Then comes March 15, when Florida and Ohio hold winner-take-all primaries, awarding 99 and 66 delegates respectively. Whether home-state candidates Jeb Bush and Marco Rubio are still standing may not even matter much. The average of recent Republican polls compiled by RealClearPolitics. com shows Trump blowing away the field, with 40 percent support, compared to 19 percent for Cruz, 14 percent for Rubio, and 9 percent for Bush.
2. Don't overestimate Bush's resurgence. Florida's former governor is no longer the walking dead candidate. It matters a lot that he beat Rubio in New Hampshire, and that the establishment candidate who topped Bush was Kasich, who has a difficult landscape ahead with little money or infrastructure in South Carolina. He ground out a successful New Hampshire outcome through the substance and heart he showed in town hall meeting after town hall meeting and improved debate performances.
But talking to countless voters in New Hampshire and Iowa over the past two weeks, it was clear the antipathy toward Bush is vast. Even voters who profess to like him, see him as a weak general election candidate. Never before has a candidate spent so much money - $80-million in TV alone - and still perform so poorly. Bush has the highest unfavorability ratings among Republicans than any of his rivals.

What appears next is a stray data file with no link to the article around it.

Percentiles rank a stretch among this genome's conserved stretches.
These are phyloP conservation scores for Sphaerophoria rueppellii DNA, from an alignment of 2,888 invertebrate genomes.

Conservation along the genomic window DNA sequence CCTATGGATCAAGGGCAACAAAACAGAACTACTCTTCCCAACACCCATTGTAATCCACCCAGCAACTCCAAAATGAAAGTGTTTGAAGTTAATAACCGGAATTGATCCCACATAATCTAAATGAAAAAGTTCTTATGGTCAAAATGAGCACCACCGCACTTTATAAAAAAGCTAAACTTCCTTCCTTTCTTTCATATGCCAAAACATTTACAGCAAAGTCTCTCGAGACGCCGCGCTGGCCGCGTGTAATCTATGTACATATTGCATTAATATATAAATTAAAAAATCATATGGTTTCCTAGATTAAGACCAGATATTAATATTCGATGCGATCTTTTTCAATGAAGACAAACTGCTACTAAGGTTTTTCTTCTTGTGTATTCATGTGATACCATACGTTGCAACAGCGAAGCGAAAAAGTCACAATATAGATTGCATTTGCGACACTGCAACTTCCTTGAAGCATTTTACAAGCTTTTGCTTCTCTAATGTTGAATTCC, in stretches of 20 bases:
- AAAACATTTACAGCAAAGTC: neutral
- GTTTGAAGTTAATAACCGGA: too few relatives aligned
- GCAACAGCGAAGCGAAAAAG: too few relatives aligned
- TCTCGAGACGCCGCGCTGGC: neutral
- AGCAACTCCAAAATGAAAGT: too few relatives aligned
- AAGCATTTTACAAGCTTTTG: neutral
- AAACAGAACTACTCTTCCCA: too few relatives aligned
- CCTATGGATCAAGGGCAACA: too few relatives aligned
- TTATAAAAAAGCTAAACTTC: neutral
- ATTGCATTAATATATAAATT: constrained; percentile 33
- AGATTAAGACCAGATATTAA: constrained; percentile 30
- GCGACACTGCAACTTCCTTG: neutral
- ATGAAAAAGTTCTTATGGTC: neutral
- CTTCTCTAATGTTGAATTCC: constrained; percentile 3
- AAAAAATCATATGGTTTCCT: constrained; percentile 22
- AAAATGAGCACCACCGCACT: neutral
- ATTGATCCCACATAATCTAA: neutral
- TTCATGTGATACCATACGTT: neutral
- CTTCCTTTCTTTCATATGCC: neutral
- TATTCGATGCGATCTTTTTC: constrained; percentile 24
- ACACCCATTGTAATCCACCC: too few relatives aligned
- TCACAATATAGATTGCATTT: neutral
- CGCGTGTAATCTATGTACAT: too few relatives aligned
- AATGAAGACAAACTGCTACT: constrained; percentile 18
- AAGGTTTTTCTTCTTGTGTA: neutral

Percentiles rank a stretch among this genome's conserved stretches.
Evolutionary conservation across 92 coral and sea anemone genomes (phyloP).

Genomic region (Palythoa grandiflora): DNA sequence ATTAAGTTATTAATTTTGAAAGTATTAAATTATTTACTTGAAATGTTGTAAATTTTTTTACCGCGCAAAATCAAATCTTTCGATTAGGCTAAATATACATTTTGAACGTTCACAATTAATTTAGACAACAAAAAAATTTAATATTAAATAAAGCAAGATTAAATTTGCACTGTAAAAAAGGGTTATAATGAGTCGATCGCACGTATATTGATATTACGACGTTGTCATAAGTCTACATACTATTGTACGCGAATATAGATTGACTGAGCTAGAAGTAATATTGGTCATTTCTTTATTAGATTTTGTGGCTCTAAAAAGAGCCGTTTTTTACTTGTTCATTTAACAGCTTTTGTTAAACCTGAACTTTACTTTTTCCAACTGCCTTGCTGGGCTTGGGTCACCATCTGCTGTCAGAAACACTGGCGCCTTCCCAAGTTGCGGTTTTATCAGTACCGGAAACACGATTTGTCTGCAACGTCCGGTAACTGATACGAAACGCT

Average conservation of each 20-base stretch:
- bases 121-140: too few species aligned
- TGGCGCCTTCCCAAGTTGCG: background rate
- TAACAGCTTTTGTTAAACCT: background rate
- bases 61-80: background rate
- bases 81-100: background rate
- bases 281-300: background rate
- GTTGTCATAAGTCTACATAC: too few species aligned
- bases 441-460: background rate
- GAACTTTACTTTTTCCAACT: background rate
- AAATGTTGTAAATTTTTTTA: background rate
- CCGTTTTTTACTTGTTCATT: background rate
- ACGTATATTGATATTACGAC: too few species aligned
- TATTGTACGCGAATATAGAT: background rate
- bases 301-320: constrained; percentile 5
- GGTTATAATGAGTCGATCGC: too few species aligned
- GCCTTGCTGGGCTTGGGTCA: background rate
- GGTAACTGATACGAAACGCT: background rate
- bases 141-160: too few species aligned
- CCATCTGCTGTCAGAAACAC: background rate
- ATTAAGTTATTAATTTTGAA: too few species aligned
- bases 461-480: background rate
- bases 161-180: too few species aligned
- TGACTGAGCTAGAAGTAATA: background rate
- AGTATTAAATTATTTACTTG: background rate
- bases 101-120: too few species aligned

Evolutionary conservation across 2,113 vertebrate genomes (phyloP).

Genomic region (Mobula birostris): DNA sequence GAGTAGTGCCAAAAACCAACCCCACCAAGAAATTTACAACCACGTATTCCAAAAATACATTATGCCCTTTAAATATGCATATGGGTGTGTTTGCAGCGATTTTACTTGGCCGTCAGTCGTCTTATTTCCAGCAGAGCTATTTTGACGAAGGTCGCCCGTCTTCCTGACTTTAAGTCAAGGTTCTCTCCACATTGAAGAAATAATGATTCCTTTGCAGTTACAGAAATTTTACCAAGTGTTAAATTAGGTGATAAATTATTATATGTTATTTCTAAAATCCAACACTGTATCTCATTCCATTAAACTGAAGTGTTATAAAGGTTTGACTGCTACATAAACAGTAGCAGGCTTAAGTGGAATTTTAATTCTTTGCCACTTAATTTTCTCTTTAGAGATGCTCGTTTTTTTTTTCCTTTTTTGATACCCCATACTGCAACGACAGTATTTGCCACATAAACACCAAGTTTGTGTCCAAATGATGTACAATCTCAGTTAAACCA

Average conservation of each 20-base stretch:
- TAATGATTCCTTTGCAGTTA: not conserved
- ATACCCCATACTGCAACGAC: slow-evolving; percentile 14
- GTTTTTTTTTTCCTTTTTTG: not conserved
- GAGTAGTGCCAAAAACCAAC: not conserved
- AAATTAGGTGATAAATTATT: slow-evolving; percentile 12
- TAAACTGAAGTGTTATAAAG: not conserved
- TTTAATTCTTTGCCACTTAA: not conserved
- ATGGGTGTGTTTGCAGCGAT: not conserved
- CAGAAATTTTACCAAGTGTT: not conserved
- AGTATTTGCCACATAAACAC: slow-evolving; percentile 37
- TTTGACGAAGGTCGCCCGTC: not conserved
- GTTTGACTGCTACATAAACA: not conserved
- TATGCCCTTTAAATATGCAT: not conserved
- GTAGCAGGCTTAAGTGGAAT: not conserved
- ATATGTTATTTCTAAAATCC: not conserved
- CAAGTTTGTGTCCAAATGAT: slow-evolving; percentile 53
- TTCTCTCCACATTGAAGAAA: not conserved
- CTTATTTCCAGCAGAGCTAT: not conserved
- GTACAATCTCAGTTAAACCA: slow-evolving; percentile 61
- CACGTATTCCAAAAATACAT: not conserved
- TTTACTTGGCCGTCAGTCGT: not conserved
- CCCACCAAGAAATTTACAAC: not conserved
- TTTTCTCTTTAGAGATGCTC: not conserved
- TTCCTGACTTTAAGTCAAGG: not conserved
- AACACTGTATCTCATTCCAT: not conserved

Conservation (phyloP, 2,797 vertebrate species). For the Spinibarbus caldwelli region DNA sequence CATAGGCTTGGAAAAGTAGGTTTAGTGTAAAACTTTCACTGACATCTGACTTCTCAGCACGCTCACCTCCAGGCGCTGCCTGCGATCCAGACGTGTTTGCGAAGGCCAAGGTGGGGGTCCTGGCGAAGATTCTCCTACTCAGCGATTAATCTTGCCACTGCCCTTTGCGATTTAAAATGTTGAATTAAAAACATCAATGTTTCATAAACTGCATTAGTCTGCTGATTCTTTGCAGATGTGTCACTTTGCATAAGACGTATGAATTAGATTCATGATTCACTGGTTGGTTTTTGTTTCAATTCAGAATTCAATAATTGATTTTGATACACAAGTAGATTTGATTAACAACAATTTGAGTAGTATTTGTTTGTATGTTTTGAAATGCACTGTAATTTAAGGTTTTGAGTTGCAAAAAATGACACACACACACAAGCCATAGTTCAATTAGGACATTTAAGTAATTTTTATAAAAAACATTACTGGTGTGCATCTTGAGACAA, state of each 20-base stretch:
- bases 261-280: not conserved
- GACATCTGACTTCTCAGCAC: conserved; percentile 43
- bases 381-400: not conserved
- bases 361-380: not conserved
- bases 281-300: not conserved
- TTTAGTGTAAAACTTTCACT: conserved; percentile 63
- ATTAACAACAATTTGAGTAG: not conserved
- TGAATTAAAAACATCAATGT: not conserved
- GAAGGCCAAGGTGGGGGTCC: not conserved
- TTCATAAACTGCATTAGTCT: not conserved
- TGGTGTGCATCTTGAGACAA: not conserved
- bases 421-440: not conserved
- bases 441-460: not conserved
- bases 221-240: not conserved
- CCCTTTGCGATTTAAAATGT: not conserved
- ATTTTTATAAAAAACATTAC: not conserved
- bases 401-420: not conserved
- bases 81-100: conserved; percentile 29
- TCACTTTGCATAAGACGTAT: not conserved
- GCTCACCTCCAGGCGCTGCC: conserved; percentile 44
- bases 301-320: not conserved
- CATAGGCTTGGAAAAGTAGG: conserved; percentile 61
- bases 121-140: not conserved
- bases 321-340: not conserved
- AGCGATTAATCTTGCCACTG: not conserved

3. Democrats have a looming mess on their hands. As much as Democrats have been relishing the turmoil in the Republican primary, New Hampshire showed their problems may be just as deep. Hillary Clinton, who won New Hampshire 's primary eight years ago, who has been campaigning there for more than two decades and who lead the race by 40 percentage points a year ago, was crushed by a democratic Socialist. No amount spin or campaign shake-ups can counter the evidence that she is a deeply flawed candidate at a time when voters of all stripes are fed up with the political establishment.
Even the historic nature of her candidacy seems to have little resonance. Exit polls showed Bernie Sanders actually beat her among women, 55 to 44 percent.
The terrain become much tougher for Sanders, as the race moves to states like south Carolina and in a month to Florida, which are far less liberal and far less white than Iowa and New Hampshire. But Sanders has plenty of resources to plow ahead, relying mostly on small, online donations, while Clinton has to replenish her campaign accounts with time-consuming fundraising receptions. If the Vermont Senator starts gaining support with African-American voters (57 percent of the South Carolina Democratic primary electorate is non-white), Clinton will be in real trouble.